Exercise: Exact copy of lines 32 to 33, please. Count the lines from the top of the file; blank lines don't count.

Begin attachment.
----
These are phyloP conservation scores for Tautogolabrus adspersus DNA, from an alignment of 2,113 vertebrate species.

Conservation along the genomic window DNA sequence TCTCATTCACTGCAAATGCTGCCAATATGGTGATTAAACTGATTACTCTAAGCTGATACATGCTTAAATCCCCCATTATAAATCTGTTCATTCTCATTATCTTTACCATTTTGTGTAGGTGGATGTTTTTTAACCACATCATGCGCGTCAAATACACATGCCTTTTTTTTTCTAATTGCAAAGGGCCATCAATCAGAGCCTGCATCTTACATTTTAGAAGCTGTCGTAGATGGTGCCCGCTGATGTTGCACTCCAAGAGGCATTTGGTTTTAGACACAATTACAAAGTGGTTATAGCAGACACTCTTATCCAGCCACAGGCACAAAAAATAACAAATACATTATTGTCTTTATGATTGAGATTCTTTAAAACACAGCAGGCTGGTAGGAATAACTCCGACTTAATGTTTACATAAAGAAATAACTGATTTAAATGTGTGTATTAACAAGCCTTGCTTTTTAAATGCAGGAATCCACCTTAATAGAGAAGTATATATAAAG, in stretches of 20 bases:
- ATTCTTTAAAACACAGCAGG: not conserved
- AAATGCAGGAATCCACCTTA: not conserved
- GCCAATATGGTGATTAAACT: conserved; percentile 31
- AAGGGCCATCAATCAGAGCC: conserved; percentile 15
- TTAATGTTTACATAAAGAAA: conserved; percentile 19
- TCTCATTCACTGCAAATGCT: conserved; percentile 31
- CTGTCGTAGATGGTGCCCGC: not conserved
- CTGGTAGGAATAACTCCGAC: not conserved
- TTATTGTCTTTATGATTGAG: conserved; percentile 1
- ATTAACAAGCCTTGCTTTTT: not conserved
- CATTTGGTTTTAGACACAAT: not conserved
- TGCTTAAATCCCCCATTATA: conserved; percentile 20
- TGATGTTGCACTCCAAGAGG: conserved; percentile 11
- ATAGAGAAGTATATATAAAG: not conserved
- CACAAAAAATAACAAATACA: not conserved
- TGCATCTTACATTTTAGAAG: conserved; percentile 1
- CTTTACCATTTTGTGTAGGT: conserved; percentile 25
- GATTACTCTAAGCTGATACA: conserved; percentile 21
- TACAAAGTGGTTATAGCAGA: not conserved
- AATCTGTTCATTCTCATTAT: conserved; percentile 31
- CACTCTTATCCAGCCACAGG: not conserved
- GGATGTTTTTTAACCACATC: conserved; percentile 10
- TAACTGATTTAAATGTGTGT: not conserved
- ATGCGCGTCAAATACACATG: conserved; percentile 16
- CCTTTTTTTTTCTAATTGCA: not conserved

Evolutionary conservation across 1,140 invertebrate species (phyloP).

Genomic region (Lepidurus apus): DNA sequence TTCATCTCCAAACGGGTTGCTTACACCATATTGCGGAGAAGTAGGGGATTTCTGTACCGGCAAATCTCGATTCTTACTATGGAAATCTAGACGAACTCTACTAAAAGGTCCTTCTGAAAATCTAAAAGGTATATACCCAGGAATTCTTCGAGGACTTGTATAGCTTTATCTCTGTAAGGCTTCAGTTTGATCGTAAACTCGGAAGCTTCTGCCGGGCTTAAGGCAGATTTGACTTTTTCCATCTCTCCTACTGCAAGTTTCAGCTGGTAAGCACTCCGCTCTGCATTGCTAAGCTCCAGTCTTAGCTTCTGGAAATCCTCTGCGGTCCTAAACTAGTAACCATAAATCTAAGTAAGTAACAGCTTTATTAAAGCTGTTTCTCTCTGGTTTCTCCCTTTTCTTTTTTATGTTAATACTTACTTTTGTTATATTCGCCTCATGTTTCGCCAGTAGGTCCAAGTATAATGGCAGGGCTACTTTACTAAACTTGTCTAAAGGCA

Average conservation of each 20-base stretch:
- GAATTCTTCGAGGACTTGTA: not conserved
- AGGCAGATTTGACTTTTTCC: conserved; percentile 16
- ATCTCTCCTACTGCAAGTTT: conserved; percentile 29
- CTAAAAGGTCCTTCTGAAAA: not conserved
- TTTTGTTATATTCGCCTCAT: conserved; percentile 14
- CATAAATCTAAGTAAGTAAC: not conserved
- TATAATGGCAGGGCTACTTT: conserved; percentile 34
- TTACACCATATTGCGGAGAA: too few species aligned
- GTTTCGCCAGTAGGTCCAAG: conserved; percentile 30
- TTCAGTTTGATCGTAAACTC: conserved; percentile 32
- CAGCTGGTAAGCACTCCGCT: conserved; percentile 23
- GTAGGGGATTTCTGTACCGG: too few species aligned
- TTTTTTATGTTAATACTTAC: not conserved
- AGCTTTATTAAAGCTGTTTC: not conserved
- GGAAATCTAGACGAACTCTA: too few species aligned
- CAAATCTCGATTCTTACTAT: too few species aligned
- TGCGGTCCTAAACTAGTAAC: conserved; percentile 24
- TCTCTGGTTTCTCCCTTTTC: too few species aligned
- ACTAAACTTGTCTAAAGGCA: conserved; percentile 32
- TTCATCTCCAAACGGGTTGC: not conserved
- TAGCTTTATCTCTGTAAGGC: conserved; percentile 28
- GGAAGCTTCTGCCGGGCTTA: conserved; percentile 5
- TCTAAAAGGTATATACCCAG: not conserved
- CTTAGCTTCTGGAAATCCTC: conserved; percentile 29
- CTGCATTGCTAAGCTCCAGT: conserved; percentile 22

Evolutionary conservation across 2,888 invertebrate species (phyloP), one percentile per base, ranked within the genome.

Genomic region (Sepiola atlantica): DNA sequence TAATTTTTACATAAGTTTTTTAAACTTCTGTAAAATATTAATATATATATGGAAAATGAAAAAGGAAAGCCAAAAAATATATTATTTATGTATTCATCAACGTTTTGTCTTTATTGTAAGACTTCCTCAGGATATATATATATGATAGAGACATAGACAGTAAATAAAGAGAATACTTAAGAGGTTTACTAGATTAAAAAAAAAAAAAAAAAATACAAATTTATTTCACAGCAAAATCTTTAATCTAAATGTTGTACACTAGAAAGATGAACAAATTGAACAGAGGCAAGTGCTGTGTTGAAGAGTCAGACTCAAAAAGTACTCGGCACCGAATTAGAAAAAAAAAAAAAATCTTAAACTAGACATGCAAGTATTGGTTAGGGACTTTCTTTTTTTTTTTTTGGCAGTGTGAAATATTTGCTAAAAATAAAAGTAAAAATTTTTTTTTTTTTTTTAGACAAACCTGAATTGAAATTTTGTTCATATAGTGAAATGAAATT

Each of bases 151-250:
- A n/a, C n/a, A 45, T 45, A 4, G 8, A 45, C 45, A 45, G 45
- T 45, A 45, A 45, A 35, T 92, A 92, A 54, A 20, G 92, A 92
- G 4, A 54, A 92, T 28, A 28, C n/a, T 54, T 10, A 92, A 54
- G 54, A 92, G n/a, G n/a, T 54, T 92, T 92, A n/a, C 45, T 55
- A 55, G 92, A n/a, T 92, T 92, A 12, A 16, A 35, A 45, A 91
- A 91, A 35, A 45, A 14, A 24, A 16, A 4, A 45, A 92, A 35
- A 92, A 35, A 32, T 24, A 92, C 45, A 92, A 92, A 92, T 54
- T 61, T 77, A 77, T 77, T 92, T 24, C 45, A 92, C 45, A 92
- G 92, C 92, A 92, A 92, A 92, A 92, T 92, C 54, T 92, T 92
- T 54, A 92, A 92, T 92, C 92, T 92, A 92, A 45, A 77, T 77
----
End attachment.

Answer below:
- AGGCAGATTTGACTTTTTCC: conserved; percentile 16
- ATCTCTCCTACTGCAAGTTT: conserved; percentile 29